treatments. Lisa Chou, a graduate student who studies zooxanthellae at the
University of Guam Marine Lab, suggested, rather cautiously as any good
scientist would, that the darkening of the zooxanthellae may be due to an
increase in the density of zooxanthellae. These observations indicate that
there may have been higher amounts of nutrients in the artificial food
treatment. Analyzed as such, the picture may be more complete: since the
artificial food remained un-consumed on the bottom of the cup, it decayed
and released these nutrients into the water. Therefore, in conjunction with
the lack of available food, there was an increase in nutrients both of
which may have contributed to the lack of significant growth observed for
colonies in the artificial food treatment. Colonies in the control were not
fed, and showed similar a similar lack of significant growth response.
However, their water quality was not affected by the presence of
supplemented nutrients, and thus algal growth was limited. Complete as this
picture now seems, it will take further experiments to confirm these
Live food may incur higher production costs in the form of labor and
equipment than artificial food; however, this study showed that the
increase in colony growth and survival may be an acceptable trade-off.
Although no conclusions can be made about the artificial food and its
effects on coral health and water quality, it is apparent that artificial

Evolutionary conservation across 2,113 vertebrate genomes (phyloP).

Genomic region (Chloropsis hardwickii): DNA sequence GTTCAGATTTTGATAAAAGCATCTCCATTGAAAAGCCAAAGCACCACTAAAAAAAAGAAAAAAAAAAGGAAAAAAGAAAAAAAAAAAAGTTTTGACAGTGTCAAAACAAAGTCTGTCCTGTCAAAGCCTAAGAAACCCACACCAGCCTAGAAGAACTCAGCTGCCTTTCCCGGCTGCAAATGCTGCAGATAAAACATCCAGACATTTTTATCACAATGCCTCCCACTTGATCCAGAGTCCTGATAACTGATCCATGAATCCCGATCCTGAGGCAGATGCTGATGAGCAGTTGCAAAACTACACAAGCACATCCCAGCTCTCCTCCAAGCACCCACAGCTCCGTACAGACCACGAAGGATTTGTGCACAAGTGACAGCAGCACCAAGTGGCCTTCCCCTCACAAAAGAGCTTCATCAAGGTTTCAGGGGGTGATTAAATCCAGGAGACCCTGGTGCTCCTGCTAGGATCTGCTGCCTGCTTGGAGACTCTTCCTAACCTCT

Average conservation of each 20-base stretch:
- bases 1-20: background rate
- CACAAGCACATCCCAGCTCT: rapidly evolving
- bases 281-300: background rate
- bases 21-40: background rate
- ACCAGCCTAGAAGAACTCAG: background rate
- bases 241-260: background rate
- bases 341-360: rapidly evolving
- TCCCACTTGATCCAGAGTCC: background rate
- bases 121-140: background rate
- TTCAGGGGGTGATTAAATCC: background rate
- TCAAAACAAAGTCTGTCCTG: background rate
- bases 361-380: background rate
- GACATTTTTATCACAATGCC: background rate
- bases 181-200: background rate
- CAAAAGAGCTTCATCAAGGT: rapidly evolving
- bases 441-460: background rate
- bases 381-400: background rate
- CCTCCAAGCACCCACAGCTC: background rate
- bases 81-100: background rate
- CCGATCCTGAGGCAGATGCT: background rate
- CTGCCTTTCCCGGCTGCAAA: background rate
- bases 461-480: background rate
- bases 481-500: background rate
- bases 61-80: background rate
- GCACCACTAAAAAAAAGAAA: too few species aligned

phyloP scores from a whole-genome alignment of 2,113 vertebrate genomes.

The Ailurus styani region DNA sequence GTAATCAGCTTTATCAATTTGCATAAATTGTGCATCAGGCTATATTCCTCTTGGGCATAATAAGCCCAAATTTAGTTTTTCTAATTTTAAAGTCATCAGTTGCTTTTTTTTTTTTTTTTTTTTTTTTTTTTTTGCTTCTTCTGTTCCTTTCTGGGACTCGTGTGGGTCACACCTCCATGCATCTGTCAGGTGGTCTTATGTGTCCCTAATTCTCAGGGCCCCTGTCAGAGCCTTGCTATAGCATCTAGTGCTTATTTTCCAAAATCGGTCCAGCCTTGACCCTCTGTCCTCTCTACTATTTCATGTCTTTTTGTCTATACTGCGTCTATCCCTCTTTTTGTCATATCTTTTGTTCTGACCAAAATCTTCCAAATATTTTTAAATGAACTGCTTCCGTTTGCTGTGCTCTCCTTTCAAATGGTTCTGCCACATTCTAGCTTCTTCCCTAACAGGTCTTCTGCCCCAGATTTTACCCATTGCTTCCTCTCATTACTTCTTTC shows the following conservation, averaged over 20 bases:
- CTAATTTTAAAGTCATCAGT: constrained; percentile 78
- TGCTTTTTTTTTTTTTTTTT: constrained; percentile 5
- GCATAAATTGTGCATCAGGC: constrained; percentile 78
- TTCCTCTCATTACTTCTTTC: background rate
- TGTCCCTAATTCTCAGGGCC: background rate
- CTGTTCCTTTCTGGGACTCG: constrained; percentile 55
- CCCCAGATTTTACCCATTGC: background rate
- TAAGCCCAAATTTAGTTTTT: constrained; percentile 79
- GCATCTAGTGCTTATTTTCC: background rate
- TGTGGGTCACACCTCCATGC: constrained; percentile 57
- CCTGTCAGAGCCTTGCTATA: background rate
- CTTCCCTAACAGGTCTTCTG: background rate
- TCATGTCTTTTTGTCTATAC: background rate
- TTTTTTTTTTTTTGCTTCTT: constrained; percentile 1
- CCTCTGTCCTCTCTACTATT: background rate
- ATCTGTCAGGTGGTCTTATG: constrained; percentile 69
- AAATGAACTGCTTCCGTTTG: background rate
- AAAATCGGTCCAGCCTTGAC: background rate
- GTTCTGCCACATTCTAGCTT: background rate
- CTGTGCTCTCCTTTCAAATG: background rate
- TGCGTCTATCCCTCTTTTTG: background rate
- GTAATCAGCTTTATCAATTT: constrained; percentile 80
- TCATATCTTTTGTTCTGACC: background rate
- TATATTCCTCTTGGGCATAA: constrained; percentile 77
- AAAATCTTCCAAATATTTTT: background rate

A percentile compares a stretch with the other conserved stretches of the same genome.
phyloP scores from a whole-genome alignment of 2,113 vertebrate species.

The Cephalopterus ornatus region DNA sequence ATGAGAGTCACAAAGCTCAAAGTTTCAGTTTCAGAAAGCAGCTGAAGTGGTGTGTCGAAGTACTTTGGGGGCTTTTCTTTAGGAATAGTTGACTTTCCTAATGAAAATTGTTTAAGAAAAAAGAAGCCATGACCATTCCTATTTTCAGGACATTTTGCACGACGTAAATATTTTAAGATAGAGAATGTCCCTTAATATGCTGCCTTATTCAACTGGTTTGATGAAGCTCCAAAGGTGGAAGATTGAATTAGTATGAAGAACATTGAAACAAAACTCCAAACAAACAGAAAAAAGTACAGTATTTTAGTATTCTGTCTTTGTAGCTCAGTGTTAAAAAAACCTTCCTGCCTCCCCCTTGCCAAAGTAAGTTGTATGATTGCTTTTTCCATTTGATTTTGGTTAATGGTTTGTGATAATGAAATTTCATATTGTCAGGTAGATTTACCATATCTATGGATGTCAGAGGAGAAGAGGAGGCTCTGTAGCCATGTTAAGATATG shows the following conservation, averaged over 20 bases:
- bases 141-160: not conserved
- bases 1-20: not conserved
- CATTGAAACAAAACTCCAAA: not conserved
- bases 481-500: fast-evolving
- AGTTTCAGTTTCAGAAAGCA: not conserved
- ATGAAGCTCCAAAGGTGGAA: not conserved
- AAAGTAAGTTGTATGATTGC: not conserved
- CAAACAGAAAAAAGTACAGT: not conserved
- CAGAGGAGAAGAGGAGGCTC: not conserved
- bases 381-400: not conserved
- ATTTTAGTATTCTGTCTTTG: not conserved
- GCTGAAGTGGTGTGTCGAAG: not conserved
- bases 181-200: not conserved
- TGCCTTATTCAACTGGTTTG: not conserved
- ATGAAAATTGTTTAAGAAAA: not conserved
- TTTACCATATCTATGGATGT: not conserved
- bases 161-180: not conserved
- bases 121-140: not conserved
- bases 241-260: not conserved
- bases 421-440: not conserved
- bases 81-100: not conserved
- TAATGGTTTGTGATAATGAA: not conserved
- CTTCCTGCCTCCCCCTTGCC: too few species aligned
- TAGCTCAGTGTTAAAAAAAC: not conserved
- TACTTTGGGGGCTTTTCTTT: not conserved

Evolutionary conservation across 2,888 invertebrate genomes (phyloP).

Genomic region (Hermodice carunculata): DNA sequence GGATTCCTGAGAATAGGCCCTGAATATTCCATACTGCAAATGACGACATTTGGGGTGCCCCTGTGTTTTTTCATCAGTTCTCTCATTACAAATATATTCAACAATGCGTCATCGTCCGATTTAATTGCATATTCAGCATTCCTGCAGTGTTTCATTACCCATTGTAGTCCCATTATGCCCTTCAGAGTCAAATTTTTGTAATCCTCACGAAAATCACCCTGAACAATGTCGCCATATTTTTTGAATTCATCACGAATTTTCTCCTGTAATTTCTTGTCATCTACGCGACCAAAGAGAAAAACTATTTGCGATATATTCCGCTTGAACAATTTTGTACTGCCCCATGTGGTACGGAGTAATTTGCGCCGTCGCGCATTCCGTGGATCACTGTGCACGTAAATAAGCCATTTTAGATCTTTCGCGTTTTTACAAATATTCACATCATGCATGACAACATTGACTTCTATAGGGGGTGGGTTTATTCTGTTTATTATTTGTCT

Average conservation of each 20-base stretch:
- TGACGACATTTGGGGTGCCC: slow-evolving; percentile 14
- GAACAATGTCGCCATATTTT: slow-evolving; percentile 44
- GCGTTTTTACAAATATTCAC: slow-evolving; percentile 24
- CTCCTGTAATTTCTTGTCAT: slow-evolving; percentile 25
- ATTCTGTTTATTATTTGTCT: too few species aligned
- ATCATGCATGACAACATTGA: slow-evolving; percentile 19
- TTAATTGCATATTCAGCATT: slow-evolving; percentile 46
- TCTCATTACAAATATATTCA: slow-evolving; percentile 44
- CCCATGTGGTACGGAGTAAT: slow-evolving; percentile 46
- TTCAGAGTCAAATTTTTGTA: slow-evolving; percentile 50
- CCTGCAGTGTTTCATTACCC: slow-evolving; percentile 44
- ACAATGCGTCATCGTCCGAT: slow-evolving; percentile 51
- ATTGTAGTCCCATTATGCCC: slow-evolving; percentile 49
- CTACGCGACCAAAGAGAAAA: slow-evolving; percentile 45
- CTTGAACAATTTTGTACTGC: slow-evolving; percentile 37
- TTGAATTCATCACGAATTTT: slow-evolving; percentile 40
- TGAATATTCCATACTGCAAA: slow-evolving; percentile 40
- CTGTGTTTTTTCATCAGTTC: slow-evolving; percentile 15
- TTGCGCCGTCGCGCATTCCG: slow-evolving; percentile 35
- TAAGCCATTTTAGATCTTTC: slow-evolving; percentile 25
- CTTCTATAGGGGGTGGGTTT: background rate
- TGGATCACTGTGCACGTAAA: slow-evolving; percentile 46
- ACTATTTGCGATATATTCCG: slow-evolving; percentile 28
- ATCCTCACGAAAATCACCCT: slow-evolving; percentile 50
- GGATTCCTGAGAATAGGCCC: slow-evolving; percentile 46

food did not promote coral growth, rather only algal growth. In my
experience, substantial algal growth may be detrimental to the health and
survival of juvenile corals. My observations are consistent with other
studies on the growth and survivorship of juveniles on the reef (Sato 1984;
Babcock and Mundy 1996).
This work, in combination with previous studies, has made substantial
contributions to the refinement of this method and, although this
experiment focused on coral recruits, the results can be applied to current
techniques used for maintaining adult colonies as well. Future studies will
investigate other live foods such as rotifers and algae and investigate
other artificial foods and their effects on water quality. By growing
corals from sexually produced larvae, farms can supply the aquarium trade
demand as well as provide corals for conservation programs without having
to harvest or sacrifice coral colonies from existing reefs.
Lee Goldman earned his Masters degree in Marine Biology at the
University of Guam, where he also works as a research associate at the
College of Natural and Applied Sciences, Guam Aquaculture and Development